“Given the express desire to complete the SABIC deal, it will be challenging to accelerate the time line of the IPO before 2021,” Jamal Al-Kishi, chief executive of Deutsche Bank in the Middle East and Africa, told Arab News. “But I have very little doubt the company will be floated,” he added.
Tarek Fadlallah, chief executive officer of Nomura Asset Management in the region, said: “It seems unlikely that it can take place in 2020 because they’ll want to demonstrate a full year of integration and collaboration with SABIC.”

FASTFACTS

The completion of a $12 billion international bond by Aramco has given it a new confidence in global capital markets.


Japan’s Uniqlo pulls ad after South Korean fury

Updated 21 October 2019

Japan’s Uniqlo pulls ad after South Korean fury

  • South Korean and Japanese relationship is deeply strained by the legacy of Tokyo’s 20th-century expansionism
  • Seoul and Tokyo are currently locked in a bitter trade and diplomatic row stemming from historical disputes
SEOUL: Japanese retail giant Uniqlo has pulled a commercial featuring a 98-year-old US fashion figure from South Korean screens, it said Monday after it was accused of whitewashing colonial history.
South Korea and Japan are both US allies, democracies and market economies faced with an overbearing China and nuclear-armed North Korea, but their relationship is deeply strained by the legacy of Tokyo’s 20th-century expansionism.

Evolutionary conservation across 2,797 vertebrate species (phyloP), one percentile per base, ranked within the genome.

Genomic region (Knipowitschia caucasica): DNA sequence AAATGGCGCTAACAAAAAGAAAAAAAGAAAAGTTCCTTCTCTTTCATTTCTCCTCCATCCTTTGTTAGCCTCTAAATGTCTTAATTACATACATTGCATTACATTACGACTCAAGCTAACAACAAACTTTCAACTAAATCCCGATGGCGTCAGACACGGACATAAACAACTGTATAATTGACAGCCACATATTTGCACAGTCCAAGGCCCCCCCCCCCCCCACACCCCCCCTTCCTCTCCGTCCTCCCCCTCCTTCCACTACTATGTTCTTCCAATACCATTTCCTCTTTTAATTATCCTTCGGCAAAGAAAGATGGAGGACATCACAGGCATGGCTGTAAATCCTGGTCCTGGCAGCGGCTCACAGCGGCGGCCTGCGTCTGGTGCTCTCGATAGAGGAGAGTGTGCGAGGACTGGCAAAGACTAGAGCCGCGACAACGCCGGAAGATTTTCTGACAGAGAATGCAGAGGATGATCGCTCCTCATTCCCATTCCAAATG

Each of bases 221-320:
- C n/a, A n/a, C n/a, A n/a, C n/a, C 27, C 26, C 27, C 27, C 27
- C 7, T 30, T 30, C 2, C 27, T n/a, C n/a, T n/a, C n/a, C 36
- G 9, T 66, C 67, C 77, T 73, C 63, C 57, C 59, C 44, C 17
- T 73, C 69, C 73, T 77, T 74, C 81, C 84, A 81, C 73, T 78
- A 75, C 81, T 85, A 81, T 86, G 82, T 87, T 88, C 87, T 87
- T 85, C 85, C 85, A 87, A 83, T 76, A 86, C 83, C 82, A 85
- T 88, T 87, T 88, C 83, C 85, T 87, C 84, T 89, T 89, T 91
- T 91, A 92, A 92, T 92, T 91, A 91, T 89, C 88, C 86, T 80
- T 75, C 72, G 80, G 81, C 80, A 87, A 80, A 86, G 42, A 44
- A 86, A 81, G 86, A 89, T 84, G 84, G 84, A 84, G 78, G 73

The latest example is an advert for Uniqlo fleeces showing elderly fashion celebrity Iris Apfel chatting with designer Kheris Rogers, 85 years her junior.
The last line has the white-haired Apfel, asked how she used to dress as a teenager, innocuously responding: “Oh my God. I can’t remember that far back.”
But Uniqlo’s Korean arm subtitled its version of the ad slightly differently, reading: “I can’t remember things that happened more than 80 years ago.”
That would put the moment as 1939, toward the end of Japan’s brutal colonial rule over the Korean peninsula, where the period is still bitterly resented, and some South Koreans reacted furiously.
“A nation that forgets history has no future. We can’t forget what happened 80 years ago that Uniqlo made fun of,” commented one Internet user on Naver, the country’s largest portal.
The phrase “Uniqlo, comfort women,” in reference to women forced to become sex slaves to Japanese troops during the Second World War, was among the most searched terms on Naver at the weekend, and demonstrators protested outside Uniqlo shops on Monday.
Seoul and Tokyo are currently locked in a bitter trade and diplomatic row stemming from historical disputes, and South Korean consumers have mounted boycotts of Japanese products.
Uniqlo — which has 186 stores in South Korea — has itself been one of the highest-profile targets, while Japanese carmakers’ sales dropped nearly 60 percent year-on-year in September.
The company denied the allegations in a statement, saying the text was altered to highlight the age gap between the individuals and show that its fleeces were for people “across generations.”
“The ad had no intention whatsoever to imply anything” about colonial rule, a Uniqlo representative said on Monday, adding the firm had withdrawn the ad in an effort at damage control.
Analysts said the controversy demonstrated the politicization of the neighbors’ complex history.
The reaction was excessive, said Kim Sung-han, a former foreign affairs vice minister who teaches at Korea University, involving a “jump in logic” that “assumes everything Uniqlo does is political as a Japanese company.”
“I don’t see how her remark could be linked to the comfort women issue,” he added. “This is overly sensitive.”